by Fernando Pessoa
  -illustrated by Carlos Alberto Santos, and...
... with notes by João Manuel Mimoso
  - An introduction to COAT-OF-ARMS

The first part (or cycle) of Mensagem ("Message") is very curious in the idea that suggested its structure. Taking a version of a XV century Portuguese coat-of-arms it associates to each of its relevant parts a poem related to the history of Portugal and related to either the fields or the nature of their charges.

The coat-of-arms has two fields: the perimeter, which is the field of the castles (that represent walled towns conquered to the Moors in the XII and XIII centuries); and the central shield which is the field of the escutcheons (called "quinas" in Portuguese and said to represent the five wounds inflicted to the Christ)- see illustration below. Each of these fields suggested a poem: "The Field of the Castles" refers to the land of Portugal and, generically, to materiality; "The Field of the Escutcheons" refers to spirituality. None of the fields (or indeed any of the poems) refers the Portuguese people specifically: Mensagem is a poem about an elite and for an elite. In particular it has been written, not in the orthography current at the time but rather in the classic orthographic rule used before 1920 that was supposed to appeal to educated people.

The poems associated with the fields are followed by a set of poems associated to each of the castles. Each is themed around an heroic figure related in a material way to the origin, growth, or consolidation of the country (including the mythic Ulysses).

Following those comes a set of five poems, one for each of the escutcheons, centered on historical Portuguese figures who, for one reason or the other, had dramatic destinies, including the young King Sebastian who, at 24, died at El-Ksar-el-Kebir, thus closing Portugal's Golden Age.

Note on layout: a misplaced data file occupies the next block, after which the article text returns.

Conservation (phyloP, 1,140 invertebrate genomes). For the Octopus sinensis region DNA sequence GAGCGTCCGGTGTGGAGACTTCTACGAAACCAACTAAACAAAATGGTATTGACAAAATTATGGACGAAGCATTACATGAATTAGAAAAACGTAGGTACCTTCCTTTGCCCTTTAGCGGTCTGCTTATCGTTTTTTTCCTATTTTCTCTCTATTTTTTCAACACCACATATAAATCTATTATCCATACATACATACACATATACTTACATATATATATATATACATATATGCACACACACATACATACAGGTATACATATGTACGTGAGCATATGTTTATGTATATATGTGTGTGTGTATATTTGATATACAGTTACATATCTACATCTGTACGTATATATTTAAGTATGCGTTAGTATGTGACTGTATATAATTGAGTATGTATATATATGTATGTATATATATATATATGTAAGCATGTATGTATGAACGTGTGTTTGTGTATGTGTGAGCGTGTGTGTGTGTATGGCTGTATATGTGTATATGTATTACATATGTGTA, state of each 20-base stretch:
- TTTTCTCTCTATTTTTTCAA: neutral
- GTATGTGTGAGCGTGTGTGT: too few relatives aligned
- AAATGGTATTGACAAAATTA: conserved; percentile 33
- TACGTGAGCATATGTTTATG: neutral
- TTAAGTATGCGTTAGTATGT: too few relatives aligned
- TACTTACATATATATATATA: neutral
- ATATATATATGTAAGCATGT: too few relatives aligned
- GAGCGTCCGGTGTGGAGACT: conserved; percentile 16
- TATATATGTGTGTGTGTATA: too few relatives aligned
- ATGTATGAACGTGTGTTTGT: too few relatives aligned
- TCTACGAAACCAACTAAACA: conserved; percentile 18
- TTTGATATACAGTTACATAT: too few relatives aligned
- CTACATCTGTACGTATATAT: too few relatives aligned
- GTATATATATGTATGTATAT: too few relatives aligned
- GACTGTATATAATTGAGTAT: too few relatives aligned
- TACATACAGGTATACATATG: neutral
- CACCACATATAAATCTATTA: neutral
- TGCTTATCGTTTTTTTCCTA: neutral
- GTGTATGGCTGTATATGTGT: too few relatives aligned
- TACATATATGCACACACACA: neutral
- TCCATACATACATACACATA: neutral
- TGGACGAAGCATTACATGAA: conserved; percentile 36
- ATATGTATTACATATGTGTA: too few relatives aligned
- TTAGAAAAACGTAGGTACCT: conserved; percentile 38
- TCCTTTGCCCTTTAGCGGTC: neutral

The crown in the coat-of-arms suggested a poem to Nuno Álvares Pereira the supreme commander of the army who, in the late XIV century, thrice defeated the invading Castilian armies, thus securing the Portuguese independence.

Finally the crest (which in the XV century was a griffin) justifies three poems to the three mainstays of the Portuguese Expansion: Prince Henry, the Navigator who launched the maritime explorations, King John II who set the goal of the East Indies and thus determined the future of Portugal, and Afonso de Albuquerque who was the architect and the builder of the Portuguese Empire in Asia.


Each of the Cycles in Mensagem includes an inscription in Latin which for this part is: BELLUM SINE BELLO (literally "War without the war") which I would translate as "War without battle". This is a Portuguese ideal of power associated with the conscious refusal of violence- we may call it "the peace of the strong" and seemingly is the sumtotal that Fernando Pessoa found to resume in three words the Portuguese way.

Another possible explanation to the inscription would stem from the alternate translation "War without weapons" and in this case an ideal of spiritual rather than material conquest would be implied. This would, presumably, be the way to the Fifth Empire, of which more later. After all, culture is the only (two-way) nonperishable asset that comes out of contact with other populations!

Joao Manuel Mimoso (2004-03-10)
  Go to the English table of contents to Mensagem...
... or to its Portuguese counterpart.
Or else visit my homepage.